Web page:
Gonna test a bit more, will let y'all know what I find.

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Re: Wright Stuff C

Post by coachchuckaahs » February 29th, 2020, 9:12 am

xiangyu wrote:
February 29th, 2020, 6:39 am
I just did a quick test with my plane, seems like new prop isn't that good as juat a regular cut down prop. (Could be that it's not fully optimized as well). Just got 1:45 to the right with cut down prop and only 1:37 with new prop) I kept everything the same, and took off a bit weight when I put on the prop as it is slightly heavier than regular Ikara.

Gonna test a bit more, will let y'all know what I find.

Xiangyu
Keeping everything the same would not probably work. every prop will need rubber optimization. No reason to expect this new, different prop would optimize at same point of rubber.

Coach Chuck
Coach, Albuquerque Area Home Schoolers Flying Events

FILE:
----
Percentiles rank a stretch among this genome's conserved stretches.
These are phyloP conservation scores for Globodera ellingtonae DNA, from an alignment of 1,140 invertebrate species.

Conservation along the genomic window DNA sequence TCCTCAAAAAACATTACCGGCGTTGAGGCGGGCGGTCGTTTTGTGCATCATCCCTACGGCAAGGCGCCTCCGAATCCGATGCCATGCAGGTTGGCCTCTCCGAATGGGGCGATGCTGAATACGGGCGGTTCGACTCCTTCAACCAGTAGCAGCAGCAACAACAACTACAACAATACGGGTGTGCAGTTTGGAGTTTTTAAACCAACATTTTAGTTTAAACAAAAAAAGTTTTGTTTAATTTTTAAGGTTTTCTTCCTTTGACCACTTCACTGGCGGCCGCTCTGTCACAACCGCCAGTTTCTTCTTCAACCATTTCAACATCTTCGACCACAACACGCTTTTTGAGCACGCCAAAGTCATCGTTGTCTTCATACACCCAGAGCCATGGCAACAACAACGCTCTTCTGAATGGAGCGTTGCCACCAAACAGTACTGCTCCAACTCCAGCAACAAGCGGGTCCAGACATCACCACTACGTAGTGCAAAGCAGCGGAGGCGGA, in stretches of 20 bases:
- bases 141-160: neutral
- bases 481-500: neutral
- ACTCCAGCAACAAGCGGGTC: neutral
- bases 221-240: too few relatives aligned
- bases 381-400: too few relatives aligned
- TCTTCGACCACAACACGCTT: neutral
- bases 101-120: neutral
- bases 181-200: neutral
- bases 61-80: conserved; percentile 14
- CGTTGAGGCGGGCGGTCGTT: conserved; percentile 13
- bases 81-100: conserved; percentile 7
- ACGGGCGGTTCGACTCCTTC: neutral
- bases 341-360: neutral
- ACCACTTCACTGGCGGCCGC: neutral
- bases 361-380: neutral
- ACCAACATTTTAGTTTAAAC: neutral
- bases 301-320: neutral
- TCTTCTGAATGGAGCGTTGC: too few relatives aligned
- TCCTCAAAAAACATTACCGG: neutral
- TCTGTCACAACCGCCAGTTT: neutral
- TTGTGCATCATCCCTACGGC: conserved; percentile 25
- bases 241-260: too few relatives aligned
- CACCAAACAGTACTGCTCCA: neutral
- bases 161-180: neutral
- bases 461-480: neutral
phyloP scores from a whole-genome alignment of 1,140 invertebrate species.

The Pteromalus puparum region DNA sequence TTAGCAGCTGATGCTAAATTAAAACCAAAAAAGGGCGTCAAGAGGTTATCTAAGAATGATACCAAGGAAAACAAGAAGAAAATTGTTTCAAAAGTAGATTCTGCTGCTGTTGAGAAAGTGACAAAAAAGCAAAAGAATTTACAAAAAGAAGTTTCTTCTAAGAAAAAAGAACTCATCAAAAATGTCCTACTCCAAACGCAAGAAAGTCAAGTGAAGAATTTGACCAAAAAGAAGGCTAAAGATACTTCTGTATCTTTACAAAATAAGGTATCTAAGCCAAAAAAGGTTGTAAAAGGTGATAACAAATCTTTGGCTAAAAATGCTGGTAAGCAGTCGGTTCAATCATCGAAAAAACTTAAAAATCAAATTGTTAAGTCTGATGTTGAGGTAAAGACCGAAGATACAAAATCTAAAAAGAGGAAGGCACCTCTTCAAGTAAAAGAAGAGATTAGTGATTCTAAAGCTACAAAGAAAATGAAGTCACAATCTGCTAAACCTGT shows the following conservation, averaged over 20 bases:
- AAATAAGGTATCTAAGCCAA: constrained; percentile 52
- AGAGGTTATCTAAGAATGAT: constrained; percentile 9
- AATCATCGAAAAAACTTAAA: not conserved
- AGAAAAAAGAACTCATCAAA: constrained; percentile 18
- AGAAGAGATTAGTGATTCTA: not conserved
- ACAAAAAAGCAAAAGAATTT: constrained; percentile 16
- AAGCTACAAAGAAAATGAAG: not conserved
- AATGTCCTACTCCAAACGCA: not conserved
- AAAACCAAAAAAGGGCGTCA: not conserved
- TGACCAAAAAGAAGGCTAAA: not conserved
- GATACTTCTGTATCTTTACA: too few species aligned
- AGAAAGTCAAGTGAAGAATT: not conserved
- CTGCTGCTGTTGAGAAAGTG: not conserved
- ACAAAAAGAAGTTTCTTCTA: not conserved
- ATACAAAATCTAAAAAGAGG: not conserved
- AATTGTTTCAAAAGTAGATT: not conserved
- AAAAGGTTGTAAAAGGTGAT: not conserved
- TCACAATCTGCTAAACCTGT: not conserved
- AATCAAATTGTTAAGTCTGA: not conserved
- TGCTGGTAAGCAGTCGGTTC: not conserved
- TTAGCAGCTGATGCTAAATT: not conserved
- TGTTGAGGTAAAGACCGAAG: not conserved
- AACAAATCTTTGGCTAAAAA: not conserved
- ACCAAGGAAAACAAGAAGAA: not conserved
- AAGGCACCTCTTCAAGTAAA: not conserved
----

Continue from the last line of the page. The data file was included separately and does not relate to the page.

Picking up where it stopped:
Nationals Results:
2016 C WS 8th place
2018 B WS 2nd place
2018 C Heli Champion
2019 B ELG 3rd place
2019 C WS Champion
AMA Results: 3 AAHS members qualify for US Jr Team in F1D, 4 new youth senior records

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Re: Wright Stuff C

Post by calgoddard » March 1st, 2020, 6:31 am

Without the benefit of any testing, to me the newly introduced 8 cm diameter Ikara prop would seem likely to be more efficient than the indoor 15 cm (six-inch) Ikara prop cut down to 8 cm in diameter. The P/D and blade plan form of the former prop were probably specifically designed for a WS 2020 model whereas the latter prop was designed for operation at its original 6-inch diameter, probably on the Ikara Butterfly stick model. Significantly cutting down the diameter of the indoor 6-inch Ikara prop distorts its shape from optimum. The P/D of the cut-down indoor 6-inch Ikara may be too high for optimal thrust generation on an indoor stick duration model airplane like a WS 2020 model. I agree with coach Chuck that a prop with a P/D between 1.5 and 2.0 would probably be optimal for a WS 2020 model.